Thursday, March 14, 2013

One-of-a-kind jams, foraged foods keep elder fires burning

by Zinta Aistars
Published in Southwest Michigan's Second Wave Media
March 14, 2013

Heather Colburn (Photo by Erik Holladay,

Elder Fire Farm Arts is a small, grass roots operation that says its revolutionizing the food system--through jam. Zinta Aistars talks to Heather Colburn about jams, kimchee and preserving the harvest as long as one can.

Wind your way over ever smaller and smaller roads, from asphalt onto dirt, passing herds of black and white spotted cattle, then a small barn, its boards weathered and gray, showing slices of sunlight between, then still a little farther, a little farther still, bumping along a long two-track driveway, grasses brushing the undercarriage of your car. 
There. A house. Two stories built in sections around what was once a one-room cabin. Woods to one side, sloping land to the other, the garden awaiting spring thaw, and the chickens by the coop pecking the earth between clumps of stubborn snow. 
This is Elder Fire Farm Arts on 10400 South Gurd Road in Barry County. To Heather Colburn and her three children, this is home. 
Inside, the kitchen is fragrant with fresh baked bread. Colburn is lining up jars of jam next to the bread, cut into thick slices on a wooden board. Each jar is different, although all have the wood-cut label of Elder Fire Farm Arts. Atop each jar, handwritten, are the mystical names of the jams inside: Vanilla Ambrosia, Maiden's Voyage, Sunset Spread, Heart of Summer, Elders' Orchard Jelly, Tropical Melon Moon. Shelves in the kitchen are lined with more and more, and also chutneys and marmalades. 
Bite in. See if you can do so without humming mmmm.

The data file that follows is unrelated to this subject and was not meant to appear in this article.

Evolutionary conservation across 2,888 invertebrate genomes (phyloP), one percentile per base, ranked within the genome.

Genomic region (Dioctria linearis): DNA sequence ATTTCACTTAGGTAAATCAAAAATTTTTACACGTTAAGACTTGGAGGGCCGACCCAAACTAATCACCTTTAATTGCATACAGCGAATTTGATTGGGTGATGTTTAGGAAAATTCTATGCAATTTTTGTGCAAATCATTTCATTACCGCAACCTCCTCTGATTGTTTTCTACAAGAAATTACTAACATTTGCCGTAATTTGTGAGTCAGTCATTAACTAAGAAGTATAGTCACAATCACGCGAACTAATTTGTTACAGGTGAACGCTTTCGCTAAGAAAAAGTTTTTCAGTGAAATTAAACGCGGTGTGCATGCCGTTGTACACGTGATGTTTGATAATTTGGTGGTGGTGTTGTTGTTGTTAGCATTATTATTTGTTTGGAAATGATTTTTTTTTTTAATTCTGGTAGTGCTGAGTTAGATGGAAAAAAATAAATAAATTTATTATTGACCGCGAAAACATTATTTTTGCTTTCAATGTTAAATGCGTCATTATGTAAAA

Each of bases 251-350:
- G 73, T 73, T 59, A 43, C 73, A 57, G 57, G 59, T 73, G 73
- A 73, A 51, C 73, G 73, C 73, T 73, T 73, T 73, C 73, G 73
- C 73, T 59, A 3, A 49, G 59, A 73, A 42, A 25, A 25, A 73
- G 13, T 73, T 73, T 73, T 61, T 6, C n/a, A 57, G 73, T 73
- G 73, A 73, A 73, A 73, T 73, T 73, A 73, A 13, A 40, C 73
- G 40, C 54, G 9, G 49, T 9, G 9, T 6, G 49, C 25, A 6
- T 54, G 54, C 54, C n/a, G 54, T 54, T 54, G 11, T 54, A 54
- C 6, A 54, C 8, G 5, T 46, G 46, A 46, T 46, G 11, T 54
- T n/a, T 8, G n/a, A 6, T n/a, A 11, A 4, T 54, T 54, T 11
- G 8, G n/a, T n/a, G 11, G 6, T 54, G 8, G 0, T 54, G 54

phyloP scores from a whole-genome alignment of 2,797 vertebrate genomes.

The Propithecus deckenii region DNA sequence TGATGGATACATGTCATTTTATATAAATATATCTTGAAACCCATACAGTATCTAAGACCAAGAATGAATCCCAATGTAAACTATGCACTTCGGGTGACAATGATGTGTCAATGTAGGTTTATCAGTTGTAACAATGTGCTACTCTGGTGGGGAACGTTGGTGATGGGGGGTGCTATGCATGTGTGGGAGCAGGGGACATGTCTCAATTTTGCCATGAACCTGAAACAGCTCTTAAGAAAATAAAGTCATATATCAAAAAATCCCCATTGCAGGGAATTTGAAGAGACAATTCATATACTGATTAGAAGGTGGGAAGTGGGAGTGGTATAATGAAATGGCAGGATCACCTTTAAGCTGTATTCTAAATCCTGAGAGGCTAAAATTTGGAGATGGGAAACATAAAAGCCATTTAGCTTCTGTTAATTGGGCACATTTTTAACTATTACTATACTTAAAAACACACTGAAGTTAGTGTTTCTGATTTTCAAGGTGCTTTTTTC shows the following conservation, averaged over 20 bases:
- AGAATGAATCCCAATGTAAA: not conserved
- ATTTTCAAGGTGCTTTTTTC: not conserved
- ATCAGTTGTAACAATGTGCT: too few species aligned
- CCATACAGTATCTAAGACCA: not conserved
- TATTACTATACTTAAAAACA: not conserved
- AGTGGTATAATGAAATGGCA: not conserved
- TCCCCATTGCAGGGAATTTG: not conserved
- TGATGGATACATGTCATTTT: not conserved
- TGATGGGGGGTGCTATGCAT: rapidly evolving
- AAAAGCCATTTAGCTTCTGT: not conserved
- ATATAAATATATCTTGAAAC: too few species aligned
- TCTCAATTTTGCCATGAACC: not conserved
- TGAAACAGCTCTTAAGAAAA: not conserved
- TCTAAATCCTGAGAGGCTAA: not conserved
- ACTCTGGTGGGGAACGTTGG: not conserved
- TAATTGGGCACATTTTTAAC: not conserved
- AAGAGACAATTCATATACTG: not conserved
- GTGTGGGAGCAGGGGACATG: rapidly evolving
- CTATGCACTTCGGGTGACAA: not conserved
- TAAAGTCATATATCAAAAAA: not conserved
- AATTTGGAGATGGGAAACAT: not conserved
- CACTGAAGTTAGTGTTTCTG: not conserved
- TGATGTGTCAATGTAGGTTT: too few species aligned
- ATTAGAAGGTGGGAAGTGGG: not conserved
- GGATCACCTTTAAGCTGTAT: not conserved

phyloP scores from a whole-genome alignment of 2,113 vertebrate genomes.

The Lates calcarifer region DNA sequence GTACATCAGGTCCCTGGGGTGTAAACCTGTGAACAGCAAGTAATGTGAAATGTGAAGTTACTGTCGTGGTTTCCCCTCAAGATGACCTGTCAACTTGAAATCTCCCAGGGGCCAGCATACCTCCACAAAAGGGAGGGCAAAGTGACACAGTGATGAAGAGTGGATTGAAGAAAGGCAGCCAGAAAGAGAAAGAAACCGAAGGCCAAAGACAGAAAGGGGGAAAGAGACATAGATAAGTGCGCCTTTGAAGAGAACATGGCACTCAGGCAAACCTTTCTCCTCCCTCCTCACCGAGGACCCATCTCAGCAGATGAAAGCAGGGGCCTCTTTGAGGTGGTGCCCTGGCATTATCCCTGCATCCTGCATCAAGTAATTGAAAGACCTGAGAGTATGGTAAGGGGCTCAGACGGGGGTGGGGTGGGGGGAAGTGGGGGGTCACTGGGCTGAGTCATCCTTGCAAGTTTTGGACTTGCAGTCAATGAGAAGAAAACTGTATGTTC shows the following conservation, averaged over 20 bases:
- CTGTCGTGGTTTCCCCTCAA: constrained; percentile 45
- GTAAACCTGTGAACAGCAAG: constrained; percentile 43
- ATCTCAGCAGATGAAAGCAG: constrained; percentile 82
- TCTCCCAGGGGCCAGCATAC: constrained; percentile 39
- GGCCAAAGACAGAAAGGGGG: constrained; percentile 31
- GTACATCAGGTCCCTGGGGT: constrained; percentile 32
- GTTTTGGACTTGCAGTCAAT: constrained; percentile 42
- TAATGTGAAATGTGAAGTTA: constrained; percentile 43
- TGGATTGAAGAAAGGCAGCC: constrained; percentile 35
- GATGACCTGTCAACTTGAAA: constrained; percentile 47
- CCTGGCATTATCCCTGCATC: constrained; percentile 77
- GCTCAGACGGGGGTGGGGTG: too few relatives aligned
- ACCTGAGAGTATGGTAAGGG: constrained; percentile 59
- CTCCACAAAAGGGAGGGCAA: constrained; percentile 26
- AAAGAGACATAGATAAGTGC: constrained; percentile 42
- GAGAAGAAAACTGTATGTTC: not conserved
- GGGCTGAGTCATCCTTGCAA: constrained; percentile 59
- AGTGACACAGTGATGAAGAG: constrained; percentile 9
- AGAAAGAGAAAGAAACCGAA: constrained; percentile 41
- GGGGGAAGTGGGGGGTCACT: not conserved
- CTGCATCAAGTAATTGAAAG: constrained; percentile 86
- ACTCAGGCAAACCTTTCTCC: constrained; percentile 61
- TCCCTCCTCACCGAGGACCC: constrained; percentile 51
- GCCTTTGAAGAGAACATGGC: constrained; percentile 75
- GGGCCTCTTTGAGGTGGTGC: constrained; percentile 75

"We focus on organic and sustainable farming," says Colburn, pulling up a chair. "Although we aren't yet certified." That takes a lot of time, paperwork, and funds, Colburn says, but it's a goal. All the farming practices at Elder Fire Farm Arts, she says, qualify as organic, and the members of her CSA (community supported agriculture) who purchase shares know and trust in that. 
In the warm months of gardening, the farm is sustained by the CSA shares, but in cooler months, the jars of jam, of chutneys and marmalades, along with jars of fermented kimchee, kraut, pickled turnips and various other vegetables keep the family fed and the market shelves full. 
"We're a family farm dedicated to reclaiming the farmsteading arts and keeping the fires of our elders burning by engaging in skill sharing, minimizing our reliance on industrial systems and distribution, and living well," says Colburn. 
The jams, she says, are a kind of food activism. Colburn's "revolution" happens by rescuing food that might otherwise be thrown out or wasted. That is, she gathers what is left unsold at the farmers market, what is left behind in the garden, and what grows in the surrounding woods that can be foraged.
"It may not sound appetizing," Colburn says, "but I am capturing waste. I am trying to ..."

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